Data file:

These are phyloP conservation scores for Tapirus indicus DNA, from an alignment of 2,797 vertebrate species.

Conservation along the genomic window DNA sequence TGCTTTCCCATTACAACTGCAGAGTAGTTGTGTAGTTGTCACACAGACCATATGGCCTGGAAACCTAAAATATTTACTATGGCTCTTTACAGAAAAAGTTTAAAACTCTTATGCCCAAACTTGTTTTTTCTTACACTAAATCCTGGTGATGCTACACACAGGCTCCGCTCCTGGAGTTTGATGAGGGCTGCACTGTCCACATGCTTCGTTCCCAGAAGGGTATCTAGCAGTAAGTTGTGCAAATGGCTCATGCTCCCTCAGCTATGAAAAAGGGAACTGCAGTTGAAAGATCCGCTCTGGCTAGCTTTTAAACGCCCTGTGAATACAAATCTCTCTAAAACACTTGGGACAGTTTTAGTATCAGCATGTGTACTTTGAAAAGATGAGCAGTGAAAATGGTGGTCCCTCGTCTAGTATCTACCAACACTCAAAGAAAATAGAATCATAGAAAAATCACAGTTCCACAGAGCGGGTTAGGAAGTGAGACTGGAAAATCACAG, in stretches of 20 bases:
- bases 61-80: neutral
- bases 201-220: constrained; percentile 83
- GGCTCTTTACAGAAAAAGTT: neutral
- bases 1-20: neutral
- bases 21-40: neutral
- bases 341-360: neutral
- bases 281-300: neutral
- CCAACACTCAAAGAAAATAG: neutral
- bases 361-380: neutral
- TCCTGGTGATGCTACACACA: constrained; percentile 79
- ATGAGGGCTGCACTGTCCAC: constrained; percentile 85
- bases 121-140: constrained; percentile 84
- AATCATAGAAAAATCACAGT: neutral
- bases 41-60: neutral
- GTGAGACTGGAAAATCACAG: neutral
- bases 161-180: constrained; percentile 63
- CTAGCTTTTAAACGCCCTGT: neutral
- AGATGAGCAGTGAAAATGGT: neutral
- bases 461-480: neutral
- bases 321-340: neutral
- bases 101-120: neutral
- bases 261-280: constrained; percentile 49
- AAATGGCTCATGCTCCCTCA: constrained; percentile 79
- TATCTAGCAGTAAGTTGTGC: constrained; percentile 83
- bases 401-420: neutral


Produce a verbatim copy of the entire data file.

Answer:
These are phyloP conservation scores for Tapirus indicus DNA, from an alignment of 2,797 vertebrate species.

Conservation along the genomic window DNA sequence TGCTTTCCCATTACAACTGCAGAGTAGTTGTGTAGTTGTCACACAGACCATATGGCCTGGAAACCTAAAATATTTACTATGGCTCTTTACAGAAAAAGTTTAAAACTCTTATGCCCAAACTTGTTTTTTCTTACACTAAATCCTGGTGATGCTACACACAGGCTCCGCTCCTGGAGTTTGATGAGGGCTGCACTGTCCACATGCTTCGTTCCCAGAAGGGTATCTAGCAGTAAGTTGTGCAAATGGCTCATGCTCCCTCAGCTATGAAAAAGGGAACTGCAGTTGAAAGATCCGCTCTGGCTAGCTTTTAAACGCCCTGTGAATACAAATCTCTCTAAAACACTTGGGACAGTTTTAGTATCAGCATGTGTACTTTGAAAAGATGAGCAGTGAAAATGGTGGTCCCTCGTCTAGTATCTACCAACACTCAAAGAAAATAGAATCATAGAAAAATCACAGTTCCACAGAGCGGGTTAGGAAGTGAGACTGGAAAATCACAG, in stretches of 20 bases:
- bases 61-80: neutral
- bases 201-220: constrained; percentile 83
- GGCTCTTTACAGAAAAAGTT: neutral
- bases 1-20: neutral
- bases 21-40: neutral
- bases 341-360: neutral
- bases 281-300: neutral
- CCAACACTCAAAGAAAATAG: neutral
- bases 361-380: neutral
- TCCTGGTGATGCTACACACA: constrained; percentile 79
- ATGAGGGCTGCACTGTCCAC: constrained; percentile 85
- bases 121-140: constrained; percentile 84
- AATCATAGAAAAATCACAGT: neutral
- bases 41-60: neutral
- GTGAGACTGGAAAATCACAG: neutral
- bases 161-180: constrained; percentile 63
- CTAGCTTTTAAACGCCCTGT: neutral
- AGATGAGCAGTGAAAATGGT: neutral
- bases 461-480: neutral
- bases 321-340: neutral
- bases 101-120: neutral
- bases 261-280: constrained; percentile 49
- AAATGGCTCATGCTCCCTCA: constrained; percentile 79
- TATCTAGCAGTAAGTTGTGC: constrained; percentile 83
- bases 401-420: neutral